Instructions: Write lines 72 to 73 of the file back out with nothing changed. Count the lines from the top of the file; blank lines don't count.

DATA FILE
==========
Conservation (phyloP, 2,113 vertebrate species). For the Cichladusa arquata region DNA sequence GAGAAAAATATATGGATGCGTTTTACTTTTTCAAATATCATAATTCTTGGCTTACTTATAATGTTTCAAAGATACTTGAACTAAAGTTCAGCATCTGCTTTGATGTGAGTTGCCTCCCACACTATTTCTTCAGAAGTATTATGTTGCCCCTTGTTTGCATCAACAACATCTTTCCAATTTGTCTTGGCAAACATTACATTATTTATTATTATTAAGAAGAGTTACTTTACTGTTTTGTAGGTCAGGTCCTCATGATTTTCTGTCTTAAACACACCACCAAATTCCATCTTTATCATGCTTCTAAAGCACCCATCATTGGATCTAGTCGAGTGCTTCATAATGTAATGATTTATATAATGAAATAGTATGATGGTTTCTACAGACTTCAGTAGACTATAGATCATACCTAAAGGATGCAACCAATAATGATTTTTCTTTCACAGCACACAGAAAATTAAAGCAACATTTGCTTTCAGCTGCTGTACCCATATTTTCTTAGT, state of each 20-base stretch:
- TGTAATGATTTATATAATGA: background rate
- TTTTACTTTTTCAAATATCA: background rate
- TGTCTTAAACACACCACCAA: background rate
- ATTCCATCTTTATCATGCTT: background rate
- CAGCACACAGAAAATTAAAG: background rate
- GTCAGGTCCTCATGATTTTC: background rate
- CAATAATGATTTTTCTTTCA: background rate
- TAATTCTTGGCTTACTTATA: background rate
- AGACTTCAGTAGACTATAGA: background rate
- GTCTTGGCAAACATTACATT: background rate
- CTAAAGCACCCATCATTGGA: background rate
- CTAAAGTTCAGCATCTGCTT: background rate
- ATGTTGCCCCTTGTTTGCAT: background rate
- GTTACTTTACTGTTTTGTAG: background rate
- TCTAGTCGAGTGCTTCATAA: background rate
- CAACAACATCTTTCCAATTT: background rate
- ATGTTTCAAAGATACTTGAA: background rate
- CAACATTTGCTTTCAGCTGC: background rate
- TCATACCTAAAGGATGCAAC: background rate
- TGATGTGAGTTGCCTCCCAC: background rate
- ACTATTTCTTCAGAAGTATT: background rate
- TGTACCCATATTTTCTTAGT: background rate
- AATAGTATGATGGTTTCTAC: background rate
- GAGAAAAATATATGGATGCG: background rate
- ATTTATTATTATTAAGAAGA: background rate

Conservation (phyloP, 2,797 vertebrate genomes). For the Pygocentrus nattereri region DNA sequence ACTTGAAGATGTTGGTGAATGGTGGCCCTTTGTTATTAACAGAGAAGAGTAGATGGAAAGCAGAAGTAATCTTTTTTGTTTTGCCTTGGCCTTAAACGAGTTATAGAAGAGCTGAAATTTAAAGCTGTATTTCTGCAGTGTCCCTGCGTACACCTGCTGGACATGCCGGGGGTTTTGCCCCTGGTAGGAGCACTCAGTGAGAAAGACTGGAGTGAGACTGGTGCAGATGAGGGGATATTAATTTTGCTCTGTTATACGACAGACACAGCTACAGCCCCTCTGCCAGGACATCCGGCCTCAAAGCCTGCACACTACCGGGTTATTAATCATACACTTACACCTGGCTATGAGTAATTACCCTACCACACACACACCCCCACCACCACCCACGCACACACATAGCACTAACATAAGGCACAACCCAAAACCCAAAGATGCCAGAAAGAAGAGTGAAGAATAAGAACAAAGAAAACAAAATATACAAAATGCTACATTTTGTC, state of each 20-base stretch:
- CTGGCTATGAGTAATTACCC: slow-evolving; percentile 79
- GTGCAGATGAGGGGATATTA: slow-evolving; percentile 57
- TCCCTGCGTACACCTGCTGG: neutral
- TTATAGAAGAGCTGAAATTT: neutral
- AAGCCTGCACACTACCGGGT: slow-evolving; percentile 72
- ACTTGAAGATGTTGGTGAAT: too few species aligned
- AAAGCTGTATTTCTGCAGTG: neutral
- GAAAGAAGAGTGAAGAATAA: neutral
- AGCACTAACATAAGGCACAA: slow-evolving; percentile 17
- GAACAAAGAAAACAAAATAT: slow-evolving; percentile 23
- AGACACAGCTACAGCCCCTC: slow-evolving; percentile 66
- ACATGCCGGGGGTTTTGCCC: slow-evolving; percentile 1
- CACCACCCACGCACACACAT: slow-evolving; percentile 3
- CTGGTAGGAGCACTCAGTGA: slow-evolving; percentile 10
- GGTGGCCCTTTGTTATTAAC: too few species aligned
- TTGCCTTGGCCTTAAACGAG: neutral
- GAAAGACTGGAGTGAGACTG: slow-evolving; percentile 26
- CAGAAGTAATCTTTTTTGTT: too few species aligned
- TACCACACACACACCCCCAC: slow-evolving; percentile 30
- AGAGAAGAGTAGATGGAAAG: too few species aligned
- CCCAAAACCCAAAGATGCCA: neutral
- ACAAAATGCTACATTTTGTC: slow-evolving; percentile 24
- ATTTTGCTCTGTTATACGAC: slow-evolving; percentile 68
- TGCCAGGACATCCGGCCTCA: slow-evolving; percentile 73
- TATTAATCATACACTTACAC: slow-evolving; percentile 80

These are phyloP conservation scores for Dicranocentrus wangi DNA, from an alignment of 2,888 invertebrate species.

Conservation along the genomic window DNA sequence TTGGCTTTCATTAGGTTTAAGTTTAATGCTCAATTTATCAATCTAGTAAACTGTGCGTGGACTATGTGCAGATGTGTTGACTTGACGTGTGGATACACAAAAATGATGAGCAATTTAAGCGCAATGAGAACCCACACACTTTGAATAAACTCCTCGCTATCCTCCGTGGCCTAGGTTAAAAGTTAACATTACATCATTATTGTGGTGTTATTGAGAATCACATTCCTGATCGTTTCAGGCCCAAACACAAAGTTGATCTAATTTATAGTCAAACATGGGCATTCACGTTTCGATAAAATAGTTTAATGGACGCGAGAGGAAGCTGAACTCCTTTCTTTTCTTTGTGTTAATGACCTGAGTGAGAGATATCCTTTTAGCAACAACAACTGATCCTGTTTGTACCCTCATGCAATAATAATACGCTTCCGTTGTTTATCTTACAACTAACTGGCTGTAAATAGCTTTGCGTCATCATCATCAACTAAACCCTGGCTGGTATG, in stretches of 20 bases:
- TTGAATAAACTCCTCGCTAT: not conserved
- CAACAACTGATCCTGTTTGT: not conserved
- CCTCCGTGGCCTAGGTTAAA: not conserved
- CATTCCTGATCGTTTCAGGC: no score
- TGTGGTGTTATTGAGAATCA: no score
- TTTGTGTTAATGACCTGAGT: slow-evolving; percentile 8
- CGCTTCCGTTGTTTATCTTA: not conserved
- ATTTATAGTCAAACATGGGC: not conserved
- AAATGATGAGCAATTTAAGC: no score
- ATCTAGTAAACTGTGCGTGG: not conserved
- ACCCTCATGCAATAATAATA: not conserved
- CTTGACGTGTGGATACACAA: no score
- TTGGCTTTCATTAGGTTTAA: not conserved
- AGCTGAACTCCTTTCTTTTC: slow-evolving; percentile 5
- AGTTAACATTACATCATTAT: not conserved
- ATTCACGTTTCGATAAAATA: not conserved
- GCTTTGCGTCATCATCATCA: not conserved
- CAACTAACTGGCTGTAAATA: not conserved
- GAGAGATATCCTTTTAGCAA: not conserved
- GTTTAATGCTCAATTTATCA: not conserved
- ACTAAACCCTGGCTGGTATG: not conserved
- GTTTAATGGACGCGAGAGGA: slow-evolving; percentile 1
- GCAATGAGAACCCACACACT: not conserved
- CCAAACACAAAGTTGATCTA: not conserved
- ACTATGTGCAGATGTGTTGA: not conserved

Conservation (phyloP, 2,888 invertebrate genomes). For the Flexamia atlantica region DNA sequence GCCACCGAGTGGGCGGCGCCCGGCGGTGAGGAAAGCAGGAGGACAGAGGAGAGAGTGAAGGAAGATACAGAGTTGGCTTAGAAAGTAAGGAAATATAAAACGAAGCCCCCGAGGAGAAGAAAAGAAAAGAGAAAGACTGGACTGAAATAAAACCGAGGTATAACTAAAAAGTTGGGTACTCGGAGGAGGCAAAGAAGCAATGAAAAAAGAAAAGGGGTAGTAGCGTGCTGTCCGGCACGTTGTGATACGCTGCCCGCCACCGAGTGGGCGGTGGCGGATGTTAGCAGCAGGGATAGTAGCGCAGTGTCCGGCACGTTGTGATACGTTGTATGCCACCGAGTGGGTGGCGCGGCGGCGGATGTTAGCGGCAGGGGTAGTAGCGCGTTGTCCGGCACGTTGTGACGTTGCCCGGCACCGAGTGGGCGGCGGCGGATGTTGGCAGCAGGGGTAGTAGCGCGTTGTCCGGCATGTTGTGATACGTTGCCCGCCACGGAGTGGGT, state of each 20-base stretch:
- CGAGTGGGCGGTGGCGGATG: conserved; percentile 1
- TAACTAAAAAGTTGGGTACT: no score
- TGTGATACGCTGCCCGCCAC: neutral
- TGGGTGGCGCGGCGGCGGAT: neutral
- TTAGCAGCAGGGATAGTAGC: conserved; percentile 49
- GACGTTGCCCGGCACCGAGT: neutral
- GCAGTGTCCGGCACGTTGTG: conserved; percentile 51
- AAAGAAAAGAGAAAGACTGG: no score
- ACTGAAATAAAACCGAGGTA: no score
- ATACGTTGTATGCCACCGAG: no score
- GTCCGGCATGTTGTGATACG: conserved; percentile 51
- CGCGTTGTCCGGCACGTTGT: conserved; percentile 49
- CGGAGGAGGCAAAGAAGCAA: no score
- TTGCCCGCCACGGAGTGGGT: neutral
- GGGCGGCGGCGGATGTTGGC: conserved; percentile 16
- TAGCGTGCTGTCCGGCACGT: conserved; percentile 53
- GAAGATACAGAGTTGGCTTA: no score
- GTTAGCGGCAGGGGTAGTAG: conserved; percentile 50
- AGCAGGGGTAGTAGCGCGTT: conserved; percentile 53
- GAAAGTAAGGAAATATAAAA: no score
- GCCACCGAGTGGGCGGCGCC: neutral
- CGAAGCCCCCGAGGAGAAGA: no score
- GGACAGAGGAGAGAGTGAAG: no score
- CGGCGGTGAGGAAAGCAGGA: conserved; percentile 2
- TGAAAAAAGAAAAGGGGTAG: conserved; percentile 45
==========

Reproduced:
- CAACTAACTGGCTGTAAATA: not conserved
- GAGAGATATCCTTTTAGCAA: not conserved